The Facts

Defendant Pamela Norwood (“Norwood”) bought a condominium unit in March 2015 in the Yarmouth Commons Condominium project (“Condominium Unit”).  On April 6, 2015, the IRS made an assessment of past due income taxes against Norwood for the 2009 tax year she failed to pay but it was not until February 8, 2016 that the IRS recorded a Notice of Federal Tax Lien with the Macomb County Register of Deeds against Norwood’s property in Macomb County, which included the Condominium Unit.  About 10 days earlier, on January 28, 2016, Yarmouth Commons Association (“Association”) recorded a notice of lien with the Macomb County Register of Deeds in the amount of $1,490.00 for unpaid assessments, exclusive of interest, costs, attorney fees and any future assessments which may become due.
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The Board of Directors always has the power to make and amend Rules and Regulations on its own, without owner approval…right? Wrong.  The Board’s rule-making power and authority completely depends upon what authority is given by the Declaration and Bylaws, and as we know, all associations’ Declarations and Bylaws are different!  This is true in Wisconsin and in many other States.  Knowing what is in your governing documents will keep you out of troubling lawsuits.
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For years the FDCPA (Fair Debt Collection Practices Act) has been used as a sword by debtors and debtors attorneys as a means of exacting revenge from those creditors attorneys who failed to strictly, and I mean STRICTLY, follow every small detail of the law. It reached the point that one court called it a “cottage industry” for debtor’s attorneys.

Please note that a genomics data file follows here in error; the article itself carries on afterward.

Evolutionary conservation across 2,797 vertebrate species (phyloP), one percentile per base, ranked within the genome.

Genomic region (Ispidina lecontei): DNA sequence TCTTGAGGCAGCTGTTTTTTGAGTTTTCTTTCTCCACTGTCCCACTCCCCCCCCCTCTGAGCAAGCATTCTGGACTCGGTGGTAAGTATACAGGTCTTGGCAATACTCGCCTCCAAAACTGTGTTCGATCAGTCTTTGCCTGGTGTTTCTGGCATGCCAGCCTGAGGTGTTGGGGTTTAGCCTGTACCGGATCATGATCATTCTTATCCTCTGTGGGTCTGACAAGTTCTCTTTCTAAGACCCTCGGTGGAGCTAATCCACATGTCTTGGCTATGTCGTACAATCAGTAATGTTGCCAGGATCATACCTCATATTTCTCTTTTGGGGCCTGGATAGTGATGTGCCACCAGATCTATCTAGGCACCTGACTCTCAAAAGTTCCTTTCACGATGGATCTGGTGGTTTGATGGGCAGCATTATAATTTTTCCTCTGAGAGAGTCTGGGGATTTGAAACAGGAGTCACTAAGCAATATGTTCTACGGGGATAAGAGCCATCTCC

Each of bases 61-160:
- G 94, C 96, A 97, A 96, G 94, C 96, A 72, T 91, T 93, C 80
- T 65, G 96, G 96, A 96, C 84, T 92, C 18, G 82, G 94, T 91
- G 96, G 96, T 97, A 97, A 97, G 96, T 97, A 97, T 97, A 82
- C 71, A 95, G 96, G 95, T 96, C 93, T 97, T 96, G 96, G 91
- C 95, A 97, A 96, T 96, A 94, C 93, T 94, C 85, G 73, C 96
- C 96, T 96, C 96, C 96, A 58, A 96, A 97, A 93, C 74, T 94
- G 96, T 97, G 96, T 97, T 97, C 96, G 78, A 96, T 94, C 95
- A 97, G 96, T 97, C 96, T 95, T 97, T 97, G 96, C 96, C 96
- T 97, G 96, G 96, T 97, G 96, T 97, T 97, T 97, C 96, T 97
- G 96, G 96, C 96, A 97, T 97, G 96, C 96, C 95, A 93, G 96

The FDCPA was so difficult to comply with, that even the Federal Circuit Court (the 7th Circuit) in one of its opinions literally included in the opinion the language that it recommended that debt collectors (including attorneys) use in order to comply with the FDCPA.  Unfortunately, even the letter that they wrote within the opinion failed to comply with one aspect of the FDCPA illustrating how difficult compliance can be.
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Castilian Hills Homeowners Association v. Chaffins, (Wash. Ct. App. Oct. 22, 2018)

The Facts

Homeowner bought home in 2004. In 2016, the homeowner failed to pay his $147 assessment.  The homeowners association (“HOA”) assessed a $20 late fee. The homeowner still did not pay, despite the normal language in the HOA governing documents about interest, the right to lien and reasonable attorney fees. After more notices, the HOA filed a lien for $525.52 and then a complaint against the homeowner seeking the $525, plus interest and attorney fees.   The homeowner argued to the court that the HOA was “required by statute to provide notice and an opportunity to be heard” prior to filing a foreclosable lien.